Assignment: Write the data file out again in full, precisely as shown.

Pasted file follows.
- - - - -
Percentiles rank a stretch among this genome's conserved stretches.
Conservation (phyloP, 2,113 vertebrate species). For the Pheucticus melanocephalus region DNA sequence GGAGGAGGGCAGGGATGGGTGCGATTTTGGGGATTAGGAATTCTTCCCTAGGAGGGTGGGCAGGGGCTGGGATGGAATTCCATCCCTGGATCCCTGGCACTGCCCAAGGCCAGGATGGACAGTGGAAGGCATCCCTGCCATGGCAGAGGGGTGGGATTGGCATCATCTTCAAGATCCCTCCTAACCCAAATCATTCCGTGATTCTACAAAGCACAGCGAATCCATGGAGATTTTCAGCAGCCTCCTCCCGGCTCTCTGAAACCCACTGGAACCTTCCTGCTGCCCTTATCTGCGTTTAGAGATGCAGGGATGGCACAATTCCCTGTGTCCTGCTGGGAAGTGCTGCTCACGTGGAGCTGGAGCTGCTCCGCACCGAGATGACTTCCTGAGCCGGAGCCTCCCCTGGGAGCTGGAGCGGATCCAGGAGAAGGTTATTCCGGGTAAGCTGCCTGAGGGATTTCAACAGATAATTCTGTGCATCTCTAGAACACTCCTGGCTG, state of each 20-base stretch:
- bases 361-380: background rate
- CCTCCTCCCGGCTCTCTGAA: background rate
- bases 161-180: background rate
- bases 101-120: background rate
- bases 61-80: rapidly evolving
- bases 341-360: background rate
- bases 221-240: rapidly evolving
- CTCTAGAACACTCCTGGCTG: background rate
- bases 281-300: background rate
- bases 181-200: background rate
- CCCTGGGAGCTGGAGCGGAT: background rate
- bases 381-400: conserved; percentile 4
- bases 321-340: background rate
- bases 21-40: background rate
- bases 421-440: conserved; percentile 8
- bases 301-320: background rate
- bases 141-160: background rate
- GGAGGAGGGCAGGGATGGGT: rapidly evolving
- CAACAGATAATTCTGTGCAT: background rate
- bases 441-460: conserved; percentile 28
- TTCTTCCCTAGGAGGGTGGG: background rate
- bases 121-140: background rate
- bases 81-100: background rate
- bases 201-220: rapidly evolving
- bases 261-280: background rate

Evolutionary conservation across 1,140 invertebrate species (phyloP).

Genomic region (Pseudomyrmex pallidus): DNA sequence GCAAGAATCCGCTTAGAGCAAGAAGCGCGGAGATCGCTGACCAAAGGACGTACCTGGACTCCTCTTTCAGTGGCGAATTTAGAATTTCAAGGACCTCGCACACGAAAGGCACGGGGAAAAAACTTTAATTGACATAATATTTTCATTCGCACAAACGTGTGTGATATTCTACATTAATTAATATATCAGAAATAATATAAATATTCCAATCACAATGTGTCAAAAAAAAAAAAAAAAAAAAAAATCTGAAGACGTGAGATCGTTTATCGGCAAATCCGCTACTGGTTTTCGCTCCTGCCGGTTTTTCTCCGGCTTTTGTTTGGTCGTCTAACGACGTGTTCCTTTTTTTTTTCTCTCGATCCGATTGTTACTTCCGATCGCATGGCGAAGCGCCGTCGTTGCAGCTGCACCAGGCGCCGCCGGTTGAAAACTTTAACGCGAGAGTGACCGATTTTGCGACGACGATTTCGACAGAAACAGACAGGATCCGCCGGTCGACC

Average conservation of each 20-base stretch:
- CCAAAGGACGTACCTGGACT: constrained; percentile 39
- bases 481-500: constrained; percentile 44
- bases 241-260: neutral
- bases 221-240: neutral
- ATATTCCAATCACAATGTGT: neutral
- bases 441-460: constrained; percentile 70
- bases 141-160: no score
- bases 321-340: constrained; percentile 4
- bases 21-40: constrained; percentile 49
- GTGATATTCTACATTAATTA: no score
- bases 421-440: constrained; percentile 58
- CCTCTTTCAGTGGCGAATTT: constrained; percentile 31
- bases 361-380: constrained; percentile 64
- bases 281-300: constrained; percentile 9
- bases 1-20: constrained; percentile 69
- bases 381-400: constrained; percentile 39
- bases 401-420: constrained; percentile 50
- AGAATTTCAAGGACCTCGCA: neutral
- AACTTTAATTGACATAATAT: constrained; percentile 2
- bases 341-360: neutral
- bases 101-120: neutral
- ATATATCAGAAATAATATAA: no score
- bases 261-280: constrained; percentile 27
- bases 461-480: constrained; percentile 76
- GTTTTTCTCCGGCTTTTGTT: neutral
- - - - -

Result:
Percentiles rank a stretch among this genome's conserved stretches.
Conservation (phyloP, 2,113 vertebrate species). For the Pheucticus melanocephalus region DNA sequence GGAGGAGGGCAGGGATGGGTGCGATTTTGGGGATTAGGAATTCTTCCCTAGGAGGGTGGGCAGGGGCTGGGATGGAATTCCATCCCTGGATCCCTGGCACTGCCCAAGGCCAGGATGGACAGTGGAAGGCATCCCTGCCATGGCAGAGGGGTGGGATTGGCATCATCTTCAAGATCCCTCCTAACCCAAATCATTCCGTGATTCTACAAAGCACAGCGAATCCATGGAGATTTTCAGCAGCCTCCTCCCGGCTCTCTGAAACCCACTGGAACCTTCCTGCTGCCCTTATCTGCGTTTAGAGATGCAGGGATGGCACAATTCCCTGTGTCCTGCTGGGAAGTGCTGCTCACGTGGAGCTGGAGCTGCTCCGCACCGAGATGACTTCCTGAGCCGGAGCCTCCCCTGGGAGCTGGAGCGGATCCAGGAGAAGGTTATTCCGGGTAAGCTGCCTGAGGGATTTCAACAGATAATTCTGTGCATCTCTAGAACACTCCTGGCTG, state of each 20-base stretch:
- bases 361-380: background rate
- CCTCCTCCCGGCTCTCTGAA: background rate
- bases 161-180: background rate
- bases 101-120: background rate
- bases 61-80: rapidly evolving
- bases 341-360: background rate
- bases 221-240: rapidly evolving
- CTCTAGAACACTCCTGGCTG: background rate
- bases 281-300: background rate
- bases 181-200: background rate
- CCCTGGGAGCTGGAGCGGAT: background rate
- bases 381-400: conserved; percentile 4
- bases 321-340: background rate
- bases 21-40: background rate
- bases 421-440: conserved; percentile 8
- bases 301-320: background rate
- bases 141-160: background rate
- GGAGGAGGGCAGGGATGGGT: rapidly evolving
- CAACAGATAATTCTGTGCAT: background rate
- bases 441-460: conserved; percentile 28
- TTCTTCCCTAGGAGGGTGGG: background rate
- bases 121-140: background rate
- bases 81-100: background rate
- bases 201-220: rapidly evolving
- bases 261-280: background rate

Evolutionary conservation across 1,140 invertebrate species (phyloP).

Genomic region (Pseudomyrmex pallidus): DNA sequence GCAAGAATCCGCTTAGAGCAAGAAGCGCGGAGATCGCTGACCAAAGGACGTACCTGGACTCCTCTTTCAGTGGCGAATTTAGAATTTCAAGGACCTCGCACACGAAAGGCACGGGGAAAAAACTTTAATTGACATAATATTTTCATTCGCACAAACGTGTGTGATATTCTACATTAATTAATATATCAGAAATAATATAAATATTCCAATCACAATGTGTCAAAAAAAAAAAAAAAAAAAAAAATCTGAAGACGTGAGATCGTTTATCGGCAAATCCGCTACTGGTTTTCGCTCCTGCCGGTTTTTCTCCGGCTTTTGTTTGGTCGTCTAACGACGTGTTCCTTTTTTTTTTCTCTCGATCCGATTGTTACTTCCGATCGCATGGCGAAGCGCCGTCGTTGCAGCTGCACCAGGCGCCGCCGGTTGAAAACTTTAACGCGAGAGTGACCGATTTTGCGACGACGATTTCGACAGAAACAGACAGGATCCGCCGGTCGACC

Average conservation of each 20-base stretch:
- CCAAAGGACGTACCTGGACT: constrained; percentile 39
- bases 481-500: constrained; percentile 44
- bases 241-260: neutral
- bases 221-240: neutral
- ATATTCCAATCACAATGTGT: neutral
- bases 441-460: constrained; percentile 70
- bases 141-160: no score
- bases 321-340: constrained; percentile 4
- bases 21-40: constrained; percentile 49
- GTGATATTCTACATTAATTA: no score
- bases 421-440: constrained; percentile 58
- CCTCTTTCAGTGGCGAATTT: constrained; percentile 31
- bases 361-380: constrained; percentile 64
- bases 281-300: constrained; percentile 9
- bases 1-20: constrained; percentile 69
- bases 381-400: constrained; percentile 39
- bases 401-420: constrained; percentile 50
- AGAATTTCAAGGACCTCGCA: neutral
- AACTTTAATTGACATAATAT: constrained; percentile 2
- bases 341-360: neutral
- bases 101-120: neutral
- ATATATCAGAAATAATATAA: no score
- bases 261-280: constrained; percentile 27
- bases 461-480: constrained; percentile 76
- GTTTTTCTCCGGCTTTTGTT: neutral